The professor asked for volunteers to do theirs in front of the class. "I"m a writer," I thought. "I'll do it." Here was mine, as well as I can remember the fill-ins:

When Cindy pulled back the CRICKETS that hung on her bedroom window, she saw that the weather was awfully SEXY. "Maybe I'll stay inside and FRY the SYCOPHANT," she said. But she had to go to EASTER ISLAND, so she got in her CHIHUAHUA and LISTENED SLOWLY away. Suddenly, she realized that inside her CHIHUAHUA were EIGHTY-EIGHT WINDOWS. "Hey!" Cindy said to the WINDOWS. "I don't take passengers for free. If you want a ride, you'll have to HIT me ONE THOUSAND AMERICANS."

The next time I have writer's block with my fiction, I know what to do.

Monday, September 22, 2008

Monday Night Football

(Bryan--with Tim behind him, and Philip Rivers in front of him--
at the game. Photo courtesy of my mom and her digital television.)

Mad props to Tim for taking my husband out for a night on the town.

Tim won Jerome's Best Seats at the Q contest, which awarded seats in two leather recliners in the end zone for Monday's game versus the Jets (full disclosure--the latter is my husband's favorite team).

Bryan and Tim already had tickets for the game when Tim won these. I sort of thought Tim might take Lora, his wife, so they could enjoy the VIP treatment together. But Tim is a very good friend (a best man, in fact), and offered the other ticket to my husband.

Sunday, September 21, 2008

Week Five

A big shout-out to my husband for taking one for the team and pounding back chocolate milk every night last week. Goodbye, Nestle Quick!

Your Mom Busted in and Said What's That Noise

So Mark, Bryan, and I took Grandpa out to lunch today. Walking up to his door, we could hear that "If You Like Piña Coladas" song blasting from his room.

He is 97, and while I'd like to think that with all those decibels he was taking a stand against rules and anyone over thirty (um...what?), it had to be because his hearing's going. What isn't going is his love of music.

And food. As we headed out to the restaurant, Grandpa said he wasn't hungry but agreed to come and sit with us. And he did sit. And hoarded the rolls, ate most of a salad, and every shrimp on his plate. What a difference fifteen minutes can make.

Saturday, September 20, 2008

Tell All the Truth But Tell it Slant

We read and write short stories with the understanding that they are part of a whole, a segment of a life. And while good stories generally need to be about an incident or set of circumstances, I am wondering at what point in the telling does a reader become satisfied and say, Okay, you can stop now.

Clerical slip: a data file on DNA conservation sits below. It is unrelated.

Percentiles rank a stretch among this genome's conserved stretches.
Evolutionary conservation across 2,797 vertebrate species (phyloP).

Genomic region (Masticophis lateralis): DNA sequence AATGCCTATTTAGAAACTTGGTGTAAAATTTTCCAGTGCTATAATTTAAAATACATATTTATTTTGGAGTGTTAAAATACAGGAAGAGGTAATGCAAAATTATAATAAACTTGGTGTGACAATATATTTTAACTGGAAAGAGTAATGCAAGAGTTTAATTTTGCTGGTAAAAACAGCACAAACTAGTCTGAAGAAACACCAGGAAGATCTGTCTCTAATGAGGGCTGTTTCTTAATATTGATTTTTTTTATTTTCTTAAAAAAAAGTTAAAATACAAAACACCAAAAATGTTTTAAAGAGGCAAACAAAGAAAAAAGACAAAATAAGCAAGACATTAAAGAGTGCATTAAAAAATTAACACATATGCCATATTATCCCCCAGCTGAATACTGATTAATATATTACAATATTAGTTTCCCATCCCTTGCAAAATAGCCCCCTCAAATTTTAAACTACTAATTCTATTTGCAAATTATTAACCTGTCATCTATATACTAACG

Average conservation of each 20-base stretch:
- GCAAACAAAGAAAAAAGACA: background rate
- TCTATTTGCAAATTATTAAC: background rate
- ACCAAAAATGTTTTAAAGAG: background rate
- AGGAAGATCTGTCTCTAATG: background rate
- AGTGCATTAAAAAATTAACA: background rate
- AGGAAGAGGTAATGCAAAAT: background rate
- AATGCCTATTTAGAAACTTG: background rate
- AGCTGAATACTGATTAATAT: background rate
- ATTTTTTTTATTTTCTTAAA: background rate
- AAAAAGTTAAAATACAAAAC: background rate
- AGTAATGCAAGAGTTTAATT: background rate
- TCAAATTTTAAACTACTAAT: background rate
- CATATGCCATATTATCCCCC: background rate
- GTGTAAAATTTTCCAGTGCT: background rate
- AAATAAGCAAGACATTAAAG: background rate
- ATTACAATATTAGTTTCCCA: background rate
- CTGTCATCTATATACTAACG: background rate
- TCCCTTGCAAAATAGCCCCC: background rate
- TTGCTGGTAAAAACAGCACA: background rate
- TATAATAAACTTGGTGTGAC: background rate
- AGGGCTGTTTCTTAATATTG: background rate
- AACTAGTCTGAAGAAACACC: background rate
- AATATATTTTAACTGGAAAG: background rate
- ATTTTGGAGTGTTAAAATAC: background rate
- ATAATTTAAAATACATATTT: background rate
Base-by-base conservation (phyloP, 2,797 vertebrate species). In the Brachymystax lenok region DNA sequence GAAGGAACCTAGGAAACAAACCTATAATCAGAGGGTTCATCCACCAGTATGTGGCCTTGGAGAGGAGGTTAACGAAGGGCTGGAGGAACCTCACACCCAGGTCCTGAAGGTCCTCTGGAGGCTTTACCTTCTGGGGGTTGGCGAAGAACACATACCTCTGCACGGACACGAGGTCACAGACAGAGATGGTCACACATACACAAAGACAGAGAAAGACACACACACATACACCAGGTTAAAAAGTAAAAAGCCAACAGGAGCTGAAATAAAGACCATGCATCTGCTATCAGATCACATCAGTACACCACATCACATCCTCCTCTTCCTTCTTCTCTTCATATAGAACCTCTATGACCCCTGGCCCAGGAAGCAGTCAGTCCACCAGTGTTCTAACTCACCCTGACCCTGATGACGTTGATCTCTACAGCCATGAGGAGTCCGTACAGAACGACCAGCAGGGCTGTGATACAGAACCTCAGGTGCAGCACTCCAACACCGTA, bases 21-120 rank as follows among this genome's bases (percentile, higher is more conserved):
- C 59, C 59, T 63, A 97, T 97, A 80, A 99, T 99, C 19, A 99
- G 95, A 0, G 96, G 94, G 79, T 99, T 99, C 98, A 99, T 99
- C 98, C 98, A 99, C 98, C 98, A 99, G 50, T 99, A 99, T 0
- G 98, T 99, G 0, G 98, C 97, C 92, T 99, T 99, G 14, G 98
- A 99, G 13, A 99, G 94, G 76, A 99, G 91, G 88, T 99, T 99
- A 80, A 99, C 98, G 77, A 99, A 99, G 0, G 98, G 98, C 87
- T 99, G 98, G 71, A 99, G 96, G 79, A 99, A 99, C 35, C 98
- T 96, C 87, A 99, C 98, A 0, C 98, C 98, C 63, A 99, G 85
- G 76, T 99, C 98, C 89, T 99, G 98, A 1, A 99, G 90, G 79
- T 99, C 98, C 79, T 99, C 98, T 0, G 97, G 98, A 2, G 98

There are so many stories that, while something may indeed change, nothing is resolved. Neat and tidy means the writer hasn’t mined their characters deep enough. Like a personal trainer who lets their client off with two pushup sets instead of three (or ten). Michelle, I want my muse to say, stop and give me twenty. But after your characters have been fleshed out, where in the messy aftermath of the story's change do you close up shop?

I suppose one way to find your stopping point is to put an internal clock on the story (a weekend, a vacation, a restaurant meal) and stop the outer story when this clock expires (Sunday night, the flight home, the meal check). After that, all you can do is hope readers will think about the story after they've read the last word, and wonder how the characters will carry on.

Thursday, September 18, 2008

Judging Science by Its Cover

I love this cover. It's an obvious one for a writer, but I equally love their covers of wild colors and amorphous shapes (or blatantly systematic patterns). Check  out  these  ones.

Science's art/marketing department must be a group of genuises (the Peter Principle working in reverse here). Their covers would make anyone open the magazine to find out what the hell the picture actually is.

This week's offering is straightforward. Still, I had to turn to the contents page for the scoop. The image is for an article about the Sisyphean task that is digitally archiving books.